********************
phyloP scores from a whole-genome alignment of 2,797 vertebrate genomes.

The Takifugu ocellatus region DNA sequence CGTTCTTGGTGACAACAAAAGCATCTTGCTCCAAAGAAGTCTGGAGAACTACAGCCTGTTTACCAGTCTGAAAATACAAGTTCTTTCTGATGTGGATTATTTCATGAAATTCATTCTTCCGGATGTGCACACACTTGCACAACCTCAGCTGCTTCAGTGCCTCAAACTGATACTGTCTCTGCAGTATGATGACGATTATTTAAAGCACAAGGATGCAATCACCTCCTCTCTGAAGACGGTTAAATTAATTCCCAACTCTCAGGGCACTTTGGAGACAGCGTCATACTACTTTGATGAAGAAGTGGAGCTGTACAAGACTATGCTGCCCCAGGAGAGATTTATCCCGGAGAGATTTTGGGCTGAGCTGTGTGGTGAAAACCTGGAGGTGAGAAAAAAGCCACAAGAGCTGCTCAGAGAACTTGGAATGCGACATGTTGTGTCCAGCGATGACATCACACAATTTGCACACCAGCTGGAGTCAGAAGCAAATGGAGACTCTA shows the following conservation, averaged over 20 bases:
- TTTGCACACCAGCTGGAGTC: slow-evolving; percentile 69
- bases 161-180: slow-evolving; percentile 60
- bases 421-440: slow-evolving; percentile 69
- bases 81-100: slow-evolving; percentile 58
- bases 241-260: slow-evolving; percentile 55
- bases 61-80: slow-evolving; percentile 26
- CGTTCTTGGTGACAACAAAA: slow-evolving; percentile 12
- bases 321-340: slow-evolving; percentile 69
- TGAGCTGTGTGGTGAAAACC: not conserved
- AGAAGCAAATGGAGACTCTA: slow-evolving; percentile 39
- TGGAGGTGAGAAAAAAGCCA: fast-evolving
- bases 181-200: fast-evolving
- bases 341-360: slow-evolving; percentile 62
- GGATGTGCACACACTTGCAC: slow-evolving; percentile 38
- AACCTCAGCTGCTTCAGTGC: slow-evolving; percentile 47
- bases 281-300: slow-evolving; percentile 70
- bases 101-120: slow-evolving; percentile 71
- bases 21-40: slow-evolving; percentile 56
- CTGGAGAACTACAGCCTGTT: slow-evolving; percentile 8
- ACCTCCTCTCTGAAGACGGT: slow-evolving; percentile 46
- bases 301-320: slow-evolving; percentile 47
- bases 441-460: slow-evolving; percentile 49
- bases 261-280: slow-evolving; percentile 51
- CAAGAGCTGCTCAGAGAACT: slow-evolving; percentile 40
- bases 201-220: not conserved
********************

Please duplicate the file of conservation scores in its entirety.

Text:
phyloP scores from a whole-genome alignment of 2,797 vertebrate genomes.

The Takifugu ocellatus region DNA sequence CGTTCTTGGTGACAACAAAAGCATCTTGCTCCAAAGAAGTCTGGAGAACTACAGCCTGTTTACCAGTCTGAAAATACAAGTTCTTTCTGATGTGGATTATTTCATGAAATTCATTCTTCCGGATGTGCACACACTTGCACAACCTCAGCTGCTTCAGTGCCTCAAACTGATACTGTCTCTGCAGTATGATGACGATTATTTAAAGCACAAGGATGCAATCACCTCCTCTCTGAAGACGGTTAAATTAATTCCCAACTCTCAGGGCACTTTGGAGACAGCGTCATACTACTTTGATGAAGAAGTGGAGCTGTACAAGACTATGCTGCCCCAGGAGAGATTTATCCCGGAGAGATTTTGGGCTGAGCTGTGTGGTGAAAACCTGGAGGTGAGAAAAAAGCCACAAGAGCTGCTCAGAGAACTTGGAATGCGACATGTTGTGTCCAGCGATGACATCACACAATTTGCACACCAGCTGGAGTCAGAAGCAAATGGAGACTCTA shows the following conservation, averaged over 20 bases:
- TTTGCACACCAGCTGGAGTC: slow-evolving; percentile 69
- bases 161-180: slow-evolving; percentile 60
- bases 421-440: slow-evolving; percentile 69
- bases 81-100: slow-evolving; percentile 58
- bases 241-260: slow-evolving; percentile 55
- bases 61-80: slow-evolving; percentile 26
- CGTTCTTGGTGACAACAAAA: slow-evolving; percentile 12
- bases 321-340: slow-evolving; percentile 69
- TGAGCTGTGTGGTGAAAACC: not conserved
- AGAAGCAAATGGAGACTCTA: slow-evolving; percentile 39
- TGGAGGTGAGAAAAAAGCCA: fast-evolving
- bases 181-200: fast-evolving
- bases 341-360: slow-evolving; percentile 62
- GGATGTGCACACACTTGCAC: slow-evolving; percentile 38
- AACCTCAGCTGCTTCAGTGC: slow-evolving; percentile 47
- bases 281-300: slow-evolving; percentile 70
- bases 101-120: slow-evolving; percentile 71
- bases 21-40: slow-evolving; percentile 56
- CTGGAGAACTACAGCCTGTT: slow-evolving; percentile 8
- ACCTCCTCTCTGAAGACGGT: slow-evolving; percentile 46
- bases 301-320: slow-evolving; percentile 47
- bases 441-460: slow-evolving; percentile 49
- bases 261-280: slow-evolving; percentile 51
- CAAGAGCTGCTCAGAGAACT: slow-evolving; percentile 40
- bases 201-220: not conserved